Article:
How to Identify Resources and Stressors: Find What Supports You and What Doesn’t

How to Identify Resources and Stressors: Find What Supports You and What Doesn’t


Identifying resources and stressors is an important part of taking care of yourself. By understanding what supports you and what doesn’t, you can make decisions that help you to feel more balanced. In this article, we’ll explore how to identify both your resources and stressors.

What are resources and stressors?

When we talk about resources and stressors, we’re referring to the things that help us and the things that make us stressed.

Internal resources are things like our beliefs, our attitudes, our values and our strengths. External resources are things like our relationships, our social networks, our material possessions or our financial security.

Internal stressors are things like self-doubt, perfectionism and fear. External stressors are things like difficult relationships, financial insecurity, health problems or the death of a loved one.

Practices to uncover what is giving you energy

A practice you can use to uncover what is giving you energy is to make a life resource list. On a piece of paper, write down everything in your life that feels supportive to you. Resources can be people, a practice, or an action. This could be things like spending time with your friends, going for walks in nature, savoring your favorite foods, practicing yoga, meditating, or listening to your favorite music.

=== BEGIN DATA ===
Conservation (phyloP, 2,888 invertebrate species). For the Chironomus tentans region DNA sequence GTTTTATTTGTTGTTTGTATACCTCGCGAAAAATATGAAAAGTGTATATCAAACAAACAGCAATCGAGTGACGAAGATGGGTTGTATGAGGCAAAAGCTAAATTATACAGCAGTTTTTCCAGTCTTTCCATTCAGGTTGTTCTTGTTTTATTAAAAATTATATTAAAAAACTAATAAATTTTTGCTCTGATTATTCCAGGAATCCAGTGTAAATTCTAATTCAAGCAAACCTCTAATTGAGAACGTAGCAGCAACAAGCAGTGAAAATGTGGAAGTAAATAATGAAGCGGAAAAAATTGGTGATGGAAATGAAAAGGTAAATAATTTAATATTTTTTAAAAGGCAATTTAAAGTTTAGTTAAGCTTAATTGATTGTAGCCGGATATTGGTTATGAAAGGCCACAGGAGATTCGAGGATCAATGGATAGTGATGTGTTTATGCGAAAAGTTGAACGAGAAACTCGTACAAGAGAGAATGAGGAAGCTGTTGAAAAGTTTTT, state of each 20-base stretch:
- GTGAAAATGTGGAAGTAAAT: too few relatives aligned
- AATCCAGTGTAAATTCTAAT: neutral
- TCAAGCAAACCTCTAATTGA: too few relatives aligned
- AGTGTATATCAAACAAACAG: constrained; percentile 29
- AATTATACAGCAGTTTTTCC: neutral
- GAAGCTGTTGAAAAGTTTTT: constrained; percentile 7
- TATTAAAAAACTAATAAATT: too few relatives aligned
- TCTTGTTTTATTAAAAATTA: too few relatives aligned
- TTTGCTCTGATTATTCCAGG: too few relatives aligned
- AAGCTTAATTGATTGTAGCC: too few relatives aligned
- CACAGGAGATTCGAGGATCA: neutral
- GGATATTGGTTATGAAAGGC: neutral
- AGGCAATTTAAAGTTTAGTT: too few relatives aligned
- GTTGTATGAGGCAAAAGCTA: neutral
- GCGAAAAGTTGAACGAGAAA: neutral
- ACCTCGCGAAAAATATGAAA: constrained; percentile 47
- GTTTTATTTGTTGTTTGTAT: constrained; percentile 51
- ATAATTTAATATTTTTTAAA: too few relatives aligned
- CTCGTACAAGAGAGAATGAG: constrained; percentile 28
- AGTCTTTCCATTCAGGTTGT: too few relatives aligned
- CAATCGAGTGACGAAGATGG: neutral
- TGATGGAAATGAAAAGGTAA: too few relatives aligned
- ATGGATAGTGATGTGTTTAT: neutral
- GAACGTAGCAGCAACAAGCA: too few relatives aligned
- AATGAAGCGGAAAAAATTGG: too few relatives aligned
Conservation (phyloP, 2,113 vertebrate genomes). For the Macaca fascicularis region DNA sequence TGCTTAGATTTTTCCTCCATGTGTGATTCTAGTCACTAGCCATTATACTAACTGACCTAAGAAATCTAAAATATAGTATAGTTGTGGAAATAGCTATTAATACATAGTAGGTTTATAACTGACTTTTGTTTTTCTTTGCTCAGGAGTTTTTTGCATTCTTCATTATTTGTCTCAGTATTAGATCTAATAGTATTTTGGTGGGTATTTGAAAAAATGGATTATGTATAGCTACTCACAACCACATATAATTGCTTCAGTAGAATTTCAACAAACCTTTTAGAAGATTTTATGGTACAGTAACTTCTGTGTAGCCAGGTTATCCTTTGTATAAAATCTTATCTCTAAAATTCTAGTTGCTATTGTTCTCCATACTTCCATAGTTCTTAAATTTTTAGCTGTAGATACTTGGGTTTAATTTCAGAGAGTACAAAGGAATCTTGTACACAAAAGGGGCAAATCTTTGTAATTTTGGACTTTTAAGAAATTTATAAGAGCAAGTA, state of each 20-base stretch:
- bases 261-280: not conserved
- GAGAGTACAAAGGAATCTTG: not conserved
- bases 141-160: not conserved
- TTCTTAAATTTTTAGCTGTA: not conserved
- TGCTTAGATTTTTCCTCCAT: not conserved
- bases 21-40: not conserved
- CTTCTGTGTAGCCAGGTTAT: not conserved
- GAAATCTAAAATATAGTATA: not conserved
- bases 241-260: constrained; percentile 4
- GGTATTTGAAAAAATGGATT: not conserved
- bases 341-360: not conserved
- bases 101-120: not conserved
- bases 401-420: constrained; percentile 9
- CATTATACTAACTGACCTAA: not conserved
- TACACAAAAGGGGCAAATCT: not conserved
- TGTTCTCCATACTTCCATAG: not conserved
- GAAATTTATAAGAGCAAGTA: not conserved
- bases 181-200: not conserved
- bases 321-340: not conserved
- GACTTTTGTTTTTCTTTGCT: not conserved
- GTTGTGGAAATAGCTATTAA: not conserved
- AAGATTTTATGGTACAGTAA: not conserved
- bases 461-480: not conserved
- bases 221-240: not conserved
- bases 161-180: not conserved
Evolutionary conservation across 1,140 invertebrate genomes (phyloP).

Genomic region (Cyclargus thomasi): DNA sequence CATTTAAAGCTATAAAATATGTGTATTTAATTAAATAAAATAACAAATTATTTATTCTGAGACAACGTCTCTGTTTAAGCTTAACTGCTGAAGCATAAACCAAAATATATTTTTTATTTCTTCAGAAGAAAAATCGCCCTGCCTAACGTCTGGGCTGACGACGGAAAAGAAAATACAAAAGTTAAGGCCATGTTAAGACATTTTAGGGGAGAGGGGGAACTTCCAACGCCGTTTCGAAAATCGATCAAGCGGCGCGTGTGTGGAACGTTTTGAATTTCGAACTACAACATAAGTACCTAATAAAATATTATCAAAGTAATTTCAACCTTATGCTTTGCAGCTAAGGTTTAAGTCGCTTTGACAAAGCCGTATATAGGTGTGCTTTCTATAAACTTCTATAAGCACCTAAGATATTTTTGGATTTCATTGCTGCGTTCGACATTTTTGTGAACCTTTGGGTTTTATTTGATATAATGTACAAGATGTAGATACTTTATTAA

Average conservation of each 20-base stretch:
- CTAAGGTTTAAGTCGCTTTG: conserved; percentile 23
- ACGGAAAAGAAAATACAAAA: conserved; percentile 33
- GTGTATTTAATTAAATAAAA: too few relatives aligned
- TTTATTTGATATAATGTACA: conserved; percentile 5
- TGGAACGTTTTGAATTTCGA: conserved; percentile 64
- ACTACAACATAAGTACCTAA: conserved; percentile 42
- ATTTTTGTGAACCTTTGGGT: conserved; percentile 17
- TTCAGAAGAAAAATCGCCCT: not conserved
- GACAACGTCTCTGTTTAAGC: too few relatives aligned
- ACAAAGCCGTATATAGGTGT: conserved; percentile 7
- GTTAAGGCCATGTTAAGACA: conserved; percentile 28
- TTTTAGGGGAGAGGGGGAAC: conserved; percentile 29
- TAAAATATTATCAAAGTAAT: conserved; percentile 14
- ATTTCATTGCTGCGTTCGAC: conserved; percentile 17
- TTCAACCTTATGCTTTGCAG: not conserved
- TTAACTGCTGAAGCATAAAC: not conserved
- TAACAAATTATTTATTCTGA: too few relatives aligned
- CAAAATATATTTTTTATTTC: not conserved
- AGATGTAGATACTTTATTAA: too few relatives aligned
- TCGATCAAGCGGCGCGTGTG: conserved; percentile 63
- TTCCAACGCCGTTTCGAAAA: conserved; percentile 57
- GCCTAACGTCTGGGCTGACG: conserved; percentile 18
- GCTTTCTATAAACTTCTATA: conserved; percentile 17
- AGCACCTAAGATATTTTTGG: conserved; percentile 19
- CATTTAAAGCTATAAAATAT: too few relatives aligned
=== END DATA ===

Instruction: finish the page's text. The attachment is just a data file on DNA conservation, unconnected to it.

Take a moment to really reflect on what gives you energy and makes you feel happy and fulfilled. Once you have your list, refer to it often and make a point of incorporating more of these things into your life. The more you surround yourself with what supports you, the more energetically balanced and fulfilled you’ll feel.

And as you go about your day, pay attention to what is filling up your battery. Add this to your resources list. Be aware that your preferences might vary over time so it’s perfectly okay and normal for the items on your list to change.

Practices to uncover what is draining your energy

Start by taking a look at your daily routine. Are you struggling to find a balance between work and play? Do you feel like you’re always running on empty? If so, you may be using up all your energy on things that are not really important.

There are a few key practices that can help you identify which activities are draining your energy and which ones are supporting you. One is to balance work and play. If you’re always working, you’re not going to have any energy left for fun. And if you’re always playing, you’re not going to get anything done.